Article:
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Right code example:

#include "Python.h"
#include <string>

extern const int someConstant;

void some_function()
{
  const char *begin = NULL;
  const char *end = NULL;

  std::string s(begin, end);
  const int v = someConstant;
}

static PyMethodDef _G_methods[] =
{
    {NULL, NULL, 0, NULL}        /* Sentinel */
};

PyMODINIT_FUNC initsf()
{
  PyObject *module;

  if (!(module = Py_InitModule("sf", _G_methods)))
  {
    return;
  }

  PyObject *pyerror = PyErr_NewException("fs.error", NULL, NULL);
  Py_INCREF(pyerror);


  PyModule_AddObject(module, "error", pyerror);
}

This is extension module draft. As simple as possible. It has an empty method table and initializer function copied from original docpage. It contains 2 (two) intentional errors:

  • variable someConstant declared but never defined;

  • function some_function defined, but never called;

If compiled and opened by dlopen/dlsym:

sf.so: undefined symbol: someConstant

as required. But if loaded by Python interpreter:

>>> from sf import *
Segmentation fault (core dumped)

and the most strange is python's backtrace dumped from core-file:

#0  0x00000bd6 in ?? ()
#1  0xb775c057 in char* std::string::_S_construct<char const*>(char const*, char const*, std::allocator<char> const&, std::forward_iterator_tag) () from /usr/local/lib/python2.7/dist-packages/sf.so
#2  0xb6f9abb6 in std::basic_string<char, std::char_traits<char>, std::allocator<char> >::basic_string(char const*, std::allocator<char> const&) () from /usr/lib/i386-linux-gnu/libstdc++.so.6
#3  0xb6c3fe30 in pkgInitConfig(Configuration&) () from /usr/lib/i386-linux-gnu/libapt-pkg.so.4.12
#4  0xb6cf959e in ?? () from /usr/lib/python2.7/dist-packages/apt_pkg.so
#5  0x081949c1 in PyEval_EvalFrameEx ()
#6  0x0819af70 in PyEval_EvalCodeEx ()
#7  0x0819bb03 in PyImport_ExecCodeModuleEx ()
#8  0x0814bd40 in ?? ()
#9  0x080a38c2 in ?? ()
#10 0x0814c6d4 in ?? ()
#11 0x081031ae in ?? ()
...

It seems, Python's loader calls std::string constructor :-).

So, stack corrupted. It happens either while loading invalid module or while unloading it after error handled. It never happens if sample code is little changed. This behavior has been observed on Python 2.7.3/Linux Ubuntu 10/gcc 4.6.3 and definitely not shown on Python 2.7.1/FreeBSD 8.1/gcc 4.2.1.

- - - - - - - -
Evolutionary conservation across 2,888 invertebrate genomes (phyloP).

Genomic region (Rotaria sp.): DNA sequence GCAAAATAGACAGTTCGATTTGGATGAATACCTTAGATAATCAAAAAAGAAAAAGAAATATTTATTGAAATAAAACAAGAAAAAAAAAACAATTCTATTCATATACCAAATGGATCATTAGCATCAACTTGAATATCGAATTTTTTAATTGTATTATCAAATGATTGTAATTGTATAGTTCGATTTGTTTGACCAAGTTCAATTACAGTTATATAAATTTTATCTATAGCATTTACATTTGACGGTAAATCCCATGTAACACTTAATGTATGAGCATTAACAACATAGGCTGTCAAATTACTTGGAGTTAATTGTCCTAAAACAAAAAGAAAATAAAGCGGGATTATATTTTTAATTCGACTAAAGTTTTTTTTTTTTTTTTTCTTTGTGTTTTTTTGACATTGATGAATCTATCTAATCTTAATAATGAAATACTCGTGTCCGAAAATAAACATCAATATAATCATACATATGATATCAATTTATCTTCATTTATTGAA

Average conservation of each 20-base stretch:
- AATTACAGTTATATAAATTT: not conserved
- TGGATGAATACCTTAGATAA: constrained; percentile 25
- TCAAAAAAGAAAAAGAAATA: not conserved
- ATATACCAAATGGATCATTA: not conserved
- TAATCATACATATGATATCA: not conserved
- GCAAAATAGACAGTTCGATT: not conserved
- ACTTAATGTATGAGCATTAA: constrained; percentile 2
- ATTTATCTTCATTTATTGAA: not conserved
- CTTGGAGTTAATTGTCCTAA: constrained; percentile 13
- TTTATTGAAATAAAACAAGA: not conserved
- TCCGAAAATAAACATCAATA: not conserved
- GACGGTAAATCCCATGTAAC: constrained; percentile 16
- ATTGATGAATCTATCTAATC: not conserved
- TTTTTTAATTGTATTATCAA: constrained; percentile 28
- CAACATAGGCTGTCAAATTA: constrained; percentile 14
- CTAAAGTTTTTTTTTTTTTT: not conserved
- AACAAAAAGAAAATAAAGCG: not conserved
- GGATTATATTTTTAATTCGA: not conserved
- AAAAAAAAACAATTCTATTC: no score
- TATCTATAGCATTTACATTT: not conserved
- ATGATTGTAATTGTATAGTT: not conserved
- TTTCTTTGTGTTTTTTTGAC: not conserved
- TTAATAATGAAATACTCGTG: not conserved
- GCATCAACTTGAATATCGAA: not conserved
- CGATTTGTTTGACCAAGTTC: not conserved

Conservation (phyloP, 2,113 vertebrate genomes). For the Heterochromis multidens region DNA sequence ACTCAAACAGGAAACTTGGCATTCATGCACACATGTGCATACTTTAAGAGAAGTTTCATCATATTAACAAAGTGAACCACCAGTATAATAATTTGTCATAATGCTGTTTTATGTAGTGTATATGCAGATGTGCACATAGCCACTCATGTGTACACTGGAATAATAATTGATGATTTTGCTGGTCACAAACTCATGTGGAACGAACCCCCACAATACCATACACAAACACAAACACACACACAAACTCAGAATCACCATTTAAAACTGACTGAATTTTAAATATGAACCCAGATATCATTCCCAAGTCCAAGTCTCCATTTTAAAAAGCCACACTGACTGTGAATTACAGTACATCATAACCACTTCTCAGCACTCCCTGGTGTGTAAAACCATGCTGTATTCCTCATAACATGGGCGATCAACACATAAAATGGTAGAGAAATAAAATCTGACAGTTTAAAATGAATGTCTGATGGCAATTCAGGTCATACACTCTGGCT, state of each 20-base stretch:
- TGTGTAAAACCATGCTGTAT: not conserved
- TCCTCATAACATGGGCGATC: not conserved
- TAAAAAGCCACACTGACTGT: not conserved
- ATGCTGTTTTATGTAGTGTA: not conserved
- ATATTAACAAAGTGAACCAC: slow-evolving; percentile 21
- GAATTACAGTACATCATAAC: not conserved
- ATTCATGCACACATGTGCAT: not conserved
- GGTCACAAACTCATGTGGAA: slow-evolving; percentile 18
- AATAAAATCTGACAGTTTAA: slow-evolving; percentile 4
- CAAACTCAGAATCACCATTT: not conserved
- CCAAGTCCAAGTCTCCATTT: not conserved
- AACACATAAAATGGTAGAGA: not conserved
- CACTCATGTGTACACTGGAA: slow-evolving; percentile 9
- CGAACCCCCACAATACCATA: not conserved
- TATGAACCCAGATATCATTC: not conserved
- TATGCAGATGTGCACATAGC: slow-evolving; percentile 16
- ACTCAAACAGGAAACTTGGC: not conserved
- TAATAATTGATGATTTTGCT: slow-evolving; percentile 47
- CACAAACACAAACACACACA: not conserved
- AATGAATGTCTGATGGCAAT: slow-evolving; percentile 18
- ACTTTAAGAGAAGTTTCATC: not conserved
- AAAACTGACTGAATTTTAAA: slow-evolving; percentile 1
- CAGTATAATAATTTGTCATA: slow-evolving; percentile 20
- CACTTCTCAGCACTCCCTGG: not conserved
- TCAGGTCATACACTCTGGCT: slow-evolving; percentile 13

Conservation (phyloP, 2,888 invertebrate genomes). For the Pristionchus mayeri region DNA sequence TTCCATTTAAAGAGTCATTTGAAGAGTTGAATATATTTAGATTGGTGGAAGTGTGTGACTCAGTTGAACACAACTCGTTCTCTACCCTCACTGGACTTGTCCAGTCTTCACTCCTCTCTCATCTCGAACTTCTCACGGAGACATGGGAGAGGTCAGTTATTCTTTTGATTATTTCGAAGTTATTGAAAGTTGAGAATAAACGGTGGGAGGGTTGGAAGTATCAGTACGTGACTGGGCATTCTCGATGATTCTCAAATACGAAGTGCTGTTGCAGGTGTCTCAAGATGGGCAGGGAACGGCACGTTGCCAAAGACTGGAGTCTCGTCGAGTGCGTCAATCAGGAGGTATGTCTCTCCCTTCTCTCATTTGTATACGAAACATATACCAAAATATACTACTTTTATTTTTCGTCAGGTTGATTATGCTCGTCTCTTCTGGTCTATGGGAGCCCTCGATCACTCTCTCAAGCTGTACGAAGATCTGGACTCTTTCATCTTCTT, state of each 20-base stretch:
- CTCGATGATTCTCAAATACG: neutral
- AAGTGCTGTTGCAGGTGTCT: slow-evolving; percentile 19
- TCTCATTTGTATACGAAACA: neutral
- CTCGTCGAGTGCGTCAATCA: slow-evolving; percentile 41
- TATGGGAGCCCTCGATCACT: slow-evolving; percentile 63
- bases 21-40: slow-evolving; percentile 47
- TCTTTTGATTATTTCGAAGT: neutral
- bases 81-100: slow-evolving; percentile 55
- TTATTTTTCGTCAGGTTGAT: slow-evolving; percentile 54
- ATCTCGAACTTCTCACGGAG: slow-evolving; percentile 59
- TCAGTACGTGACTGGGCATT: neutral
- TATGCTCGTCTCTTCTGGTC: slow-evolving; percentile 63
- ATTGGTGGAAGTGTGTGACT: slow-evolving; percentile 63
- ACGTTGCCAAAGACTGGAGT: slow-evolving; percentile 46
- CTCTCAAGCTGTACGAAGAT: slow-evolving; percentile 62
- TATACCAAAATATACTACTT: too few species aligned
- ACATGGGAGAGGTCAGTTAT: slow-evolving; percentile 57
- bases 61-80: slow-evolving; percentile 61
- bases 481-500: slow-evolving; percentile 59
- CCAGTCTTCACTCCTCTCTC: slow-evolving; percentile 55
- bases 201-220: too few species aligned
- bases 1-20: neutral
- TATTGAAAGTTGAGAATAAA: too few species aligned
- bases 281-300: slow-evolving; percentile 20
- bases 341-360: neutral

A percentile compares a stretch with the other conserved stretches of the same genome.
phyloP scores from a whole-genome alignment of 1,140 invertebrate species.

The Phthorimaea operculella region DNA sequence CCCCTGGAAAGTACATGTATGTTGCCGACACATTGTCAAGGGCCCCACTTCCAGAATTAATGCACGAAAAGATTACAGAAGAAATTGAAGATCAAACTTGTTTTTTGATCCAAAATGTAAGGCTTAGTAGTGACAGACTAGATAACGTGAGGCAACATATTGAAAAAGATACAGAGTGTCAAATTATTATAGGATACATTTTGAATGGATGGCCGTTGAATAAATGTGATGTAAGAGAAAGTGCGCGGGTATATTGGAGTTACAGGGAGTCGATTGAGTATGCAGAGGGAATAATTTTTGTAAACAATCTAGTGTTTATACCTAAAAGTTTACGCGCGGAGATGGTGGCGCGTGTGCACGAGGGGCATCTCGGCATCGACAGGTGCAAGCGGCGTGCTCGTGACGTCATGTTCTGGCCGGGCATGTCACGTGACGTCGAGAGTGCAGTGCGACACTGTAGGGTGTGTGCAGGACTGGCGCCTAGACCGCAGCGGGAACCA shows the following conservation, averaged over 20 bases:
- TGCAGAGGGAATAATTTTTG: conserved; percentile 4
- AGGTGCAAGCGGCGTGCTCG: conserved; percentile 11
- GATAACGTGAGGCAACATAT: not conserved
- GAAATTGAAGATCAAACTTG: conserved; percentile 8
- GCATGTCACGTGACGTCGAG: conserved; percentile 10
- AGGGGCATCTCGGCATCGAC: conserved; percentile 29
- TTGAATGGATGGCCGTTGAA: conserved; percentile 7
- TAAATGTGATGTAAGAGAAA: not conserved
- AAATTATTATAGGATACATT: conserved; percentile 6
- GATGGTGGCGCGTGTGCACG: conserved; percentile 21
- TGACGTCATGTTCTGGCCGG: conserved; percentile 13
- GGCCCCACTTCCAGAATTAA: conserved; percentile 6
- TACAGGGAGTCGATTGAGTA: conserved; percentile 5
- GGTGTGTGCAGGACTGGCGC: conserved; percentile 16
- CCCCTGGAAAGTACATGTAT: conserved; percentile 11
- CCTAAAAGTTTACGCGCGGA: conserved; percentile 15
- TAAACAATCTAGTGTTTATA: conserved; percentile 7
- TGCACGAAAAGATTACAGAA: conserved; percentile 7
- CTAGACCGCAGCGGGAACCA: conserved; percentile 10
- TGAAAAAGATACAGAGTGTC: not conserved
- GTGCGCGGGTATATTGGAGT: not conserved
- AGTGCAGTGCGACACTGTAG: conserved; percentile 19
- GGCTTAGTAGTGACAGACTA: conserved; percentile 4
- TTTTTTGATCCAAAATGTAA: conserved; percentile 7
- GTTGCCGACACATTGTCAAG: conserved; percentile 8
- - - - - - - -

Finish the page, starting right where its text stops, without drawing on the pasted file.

Question:

  1. Is it a Python's bug or my sample code has errors?
share|improve this question
    
Why is std::string being initialised with a pair of NULL pointers, string(being, end);? –  damienh Nov 7 '12 at 1:33
    
For nothing. This is dummy and never called. But if I use only one pointer behavior changed, if I use non NULL pointer it changed too –  dyomas Nov 7 '12 at 1:38
1  
Did you ever figure this out? I'm having the same problem trying to run somebody else's code. –  mehaase Apr 17 '14 at 20:02

1 Answer 1

Let's look at that stack trace again

#0  0x00000bd6 in ?? ()
#1  0xb775c057 in char* std::string::_S_construct<char const*>(char const*, char const*, std::allocator<char> const&, std::forward_iterator_tag) () from /usr/local/lib/python2.7/dist-packages/sf.so
#2  0xb6f9abb6 in std::basic_string<char, std::char_traits<char>, std::allocator<char> >::basic_string(char const*, std::allocator<char> const&) () from /usr/lib/i386-linux-gnu/libstdc++.so.6
#3  0xb6c3fe30 in pkgInitConfig(Configuration&) () from /usr/lib/i386-linux-gnu/libapt-pkg.so.4.12
#4  0xb6cf959e in ?? () from /usr/lib/python2.7/dist-packages/apt_pkg.so

So a function in libapt-pkg.so calls a function in libstdc++.so which calls a function in your module.

Your functions are never getting called. However, your code uses std::string and instantiates some functions for std::string, those functions get included into your *.so, override those used by a completely different *.so, and crash for some reason I'm not entirely sure why.

My instincts tell me that you used gcc to create your *.so instead of g++. You won't get an error at link time because linking shared objects doesn't work that way. You won't get an error at load time because libstdc++ is coincidentally already loaded.

Are you using gcc or g++ to link? Try using g++.

share|improve this answer
    
There is a difference, indeed, which linker used. But results on the contrary to your instincts, Dietrich Epp :-) The above crash results obtained with g++ linker. Correct error handling occurs if I use gcc to link. –  dyomas Nov 7 '12 at 9:08
    
@dyomas: What do you mean by "correct error handling"? It looks like the presence of your module, when linked with g++, causes a completely unrelated module to crash when loaded -- not really an error handling problem, more of a catastrophic failure. –  Dietrich Epp Nov 7 '12 at 9:19
    
"correct error handling" means the following message from Python interpreter: "ImportError: /usr/local/lib/python2.7/dist-packages/sf.so: undefined symbol: someConstant" and ready for execute next command (not SIGSEGV). This is desired and actual in case of gcc, but I see "catastrophic failure" when linked with g++. This is the truth, I'm satisfied, thanks :-) –  dyomas Nov 7 '12 at 11:57
    
Why is std::string::_S_construct() defined in sf.so? The OP's code doesn't define any constructors for std::string. –  mehaase Apr 17 '14 at 20:04
1  
@mehaase: Template functions and constructors (remember std::string is a template) can be instantiated anywhere. –  Dietrich Epp Apr 20 '14 at 3:31

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